An Obama-Era Rule Has Held McDonald’s Liable for Labor Abuses. The GOP Is Close to Undoing It.

Thor Benson October 13, 2017

Republicans want to make it harder for workers to take action against McDonald's for violations of labor laws. (Mohd Samsul Mohd Said/Getty Images)

In what was hailed as a major vic­to­ry for labor unions, the Nation­al Labor Rela­tions Board (NLRB) in 2015 rede­fined what con­sti­tutes a joint employ­er,” rul­ing that any com­pa­ny that has indi­rect” con­trol over a busi­ness can be held respon­si­ble if that busi­ness vio­lates labor law. In prac­tice this has meant that a cor­po­ra­tion such as McDonald’s can be held liable if its fran­chis­es are ille­gal­ly with­hold­ing pay to employ­ees or oth­er­wise break­ing the law. Now, a new bill could reverse that deci­sion and make it much hard­er to hold large cor­po­ra­tions accountable.

On Octo­ber 4, the Save Local Busi­ness Act (H.R. 3441), was advanced out of com­mit­tee by the House Edu­ca­tion and the Work­force Com­mit­tee, and is set to go before the full House for a vote. 

Rep. Bradley Byrne (R‑Ala.), who intro­duced the bill, explained after the leg­is­la­tion advanced that it would return legal stan­dards to what they were pri­or to the NLRB’s 2015 joint employ­er rul­ing. H.R. 3441 sim­ply restores the com­mon­sense joint employ­er stan­dard that work­ers and employ­ers relied on for decades.” Byrne said.

What the bill would actu­al­ly do, how­ev­er, is much more far-reach­ing. In order to be con­sid­ered a joint employ­er, work­er advo­cates would have to prove that a com­pa­ny direct­ly, actu­al­ly and imme­di­ate­ly exer­cis­es sig­nif­i­cant con­trol over essen­tial terms and con­di­tions of employ­ment,” includ­ing every­thing from hir­ing and fir­ing to sched­ul­ing and day-to-day super­vi­sion of employ­ees.” The cur­rent stan­dard does not require com­pa­nies to have this kind of direct, dai­ly super­vi­sion and con­trol to qual­i­fy as a joint employer.

It’s real­ly disin­gen­u­ous and not truth­ful to say that what this bill does is undo [the NLRB’s] deci­sion,” Sharon Block, exec­u­tive direc­tor of the Labor and Work­life Pro­gram at Har­vard Law School, tells In These Times. What it does is change the law in such a rad­i­cal way. It doesn’t go back to sort of what the sta­tus quo was before. It cre­ates a stan­dard for joint-employ­ment that’s almost impos­si­ble to meet.”

Such a stan­dard would allow many of the nation’s largest cor­po­ra­tions to avoid respon­si­bil­i­ty for the actions of their fran­chis­es and con­trac­tors. If Burg­er King loca­tions aren’t giv­ing employ­ees lunch breaks or pay­ing them over­time? Not Burg­er King’s prob­lem. The bill could have a sweep­ing effect, leav­ing work­ers across the coun­try with lit­tle recourse when fac­ing ille­gal work conditions.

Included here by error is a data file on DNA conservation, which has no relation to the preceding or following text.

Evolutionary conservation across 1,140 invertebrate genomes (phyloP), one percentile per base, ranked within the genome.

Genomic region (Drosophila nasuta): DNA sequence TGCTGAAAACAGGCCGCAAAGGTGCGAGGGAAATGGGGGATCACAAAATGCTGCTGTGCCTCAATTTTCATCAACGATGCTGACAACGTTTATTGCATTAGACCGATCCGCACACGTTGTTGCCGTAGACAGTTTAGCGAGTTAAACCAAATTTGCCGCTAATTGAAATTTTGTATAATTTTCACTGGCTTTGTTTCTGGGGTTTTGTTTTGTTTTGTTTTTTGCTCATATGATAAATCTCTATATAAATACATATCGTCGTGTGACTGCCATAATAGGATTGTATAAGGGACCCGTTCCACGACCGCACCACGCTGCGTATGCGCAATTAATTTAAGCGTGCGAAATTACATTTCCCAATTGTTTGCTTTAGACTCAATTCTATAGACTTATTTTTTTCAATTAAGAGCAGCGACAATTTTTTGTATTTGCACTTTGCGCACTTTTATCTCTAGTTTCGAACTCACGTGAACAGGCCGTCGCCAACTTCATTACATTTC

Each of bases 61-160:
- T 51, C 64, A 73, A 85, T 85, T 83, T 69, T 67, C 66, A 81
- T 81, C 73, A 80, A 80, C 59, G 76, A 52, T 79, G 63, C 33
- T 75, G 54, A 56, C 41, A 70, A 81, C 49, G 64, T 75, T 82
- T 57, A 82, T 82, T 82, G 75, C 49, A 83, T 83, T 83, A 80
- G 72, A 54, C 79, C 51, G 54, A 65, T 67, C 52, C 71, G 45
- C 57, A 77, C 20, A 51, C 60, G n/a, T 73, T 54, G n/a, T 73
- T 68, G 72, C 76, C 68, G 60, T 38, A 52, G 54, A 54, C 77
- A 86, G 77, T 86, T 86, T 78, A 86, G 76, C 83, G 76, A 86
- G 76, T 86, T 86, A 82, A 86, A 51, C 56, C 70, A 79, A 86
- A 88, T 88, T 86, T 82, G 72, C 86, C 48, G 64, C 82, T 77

It could have a dev­as­tat­ing effect on employ­ees being able to, pos­si­bly, hold any employ­er account­able for wage, hour and [Nation­al Labor Rela­tions Act] vio­la­tions,” Block says, not­ing that such a change would be unprece­dent­ed in labor law.

While work­ers could still hold their indi­vid­ual fran­chise account­able, these small busi­ness own­ers have few resources and often vio­late laws due to pres­sure from their par­ent com­pa­nies. Fur­ther­more, many times these labor vio­la­tions are sys­temic with­in a cor­po­ra­tion, which means they’re big­ger than indi­vid­ual businesses.

For his part, Rep. Byrne has already received $5,500 in cam­paign con­tri­bu­tions this elec­tion cycle from the Inter­na­tion­al Fran­chise Asso­ci­a­tion — an orga­ni­za­tion that rep­re­sents fran­chis­ers — which would ben­e­fit from the new law by being able to evade cul­pa­bil­i­ty for the actions of their franchisees.

A giant step backward

In 2016, fol­low­ing the NLRB’s joint employ­er rul­ing, McDonald’s set­tled a law­suit with fran­chise work­ers for the first time in the company’s his­to­ry. The com­pa­ny was forced to pay $3.75 mil­lion in dam­ages to cov­er back pay and legal fees to Cal­i­for­nia fran­chise employ­ees who claimed labor laws had been vio­lat­ed at one of its loca­tions. Such law­suits would have no chance in court if this bill becomes law.

While Repub­li­cans in Con­gress often talk about how much they care about work­ing peo­ple, Block says this type of action demon­strates they’re far more inter­est­ed in pro­tect­ing the most-wealthy Amer­i­cans. Trump and Repub­li­cans in Con­gress are tak­ing work­ers’ pro­tec­tions back at a time when they need them more than ever,” she says.

Judy Con­ti, fed­er­al advo­ca­cy coor­di­na­tor at the Nation­al Employ­ment Law Project (NELP) tells In These Times that this bill would be ter­ri­ble for small busi­ness own­ers, because it will leave small­er busi­ness­es respon­si­ble for all lia­bil­i­ty even when their con­trac­tors force con­di­tions upon them that lead to vio­la­tions in the first place.”

If suc­cess­ful, the bill would mark a his­toric shift in labor law. Mil­lions of low-wage work­ers across the coun­try would be direct­ly impact­ed, los­ing a key mech­a­nism to pro­tect their rights on the job, while cor­po­ra­tions which reg­u­lar­ly escape lia­bil­i­ty would gain protections.

The Con­gres­sion­al attempt to gut the decades-long pro­tec­tions of the joint employ­er doc­trine is a trans­par­ent attempt to pro­tect large com­pa­nies that out­source their work in uneth­i­cal ways from lia­bil­i­ty for those actions,” Con­ti says. It’s a lose-lose for small busi­ness and work­ers. Only those employ­ers with cof­fers large enough to employ cor­po­rate lob­by­ists will ben­e­fit if this bill is signed into law.”

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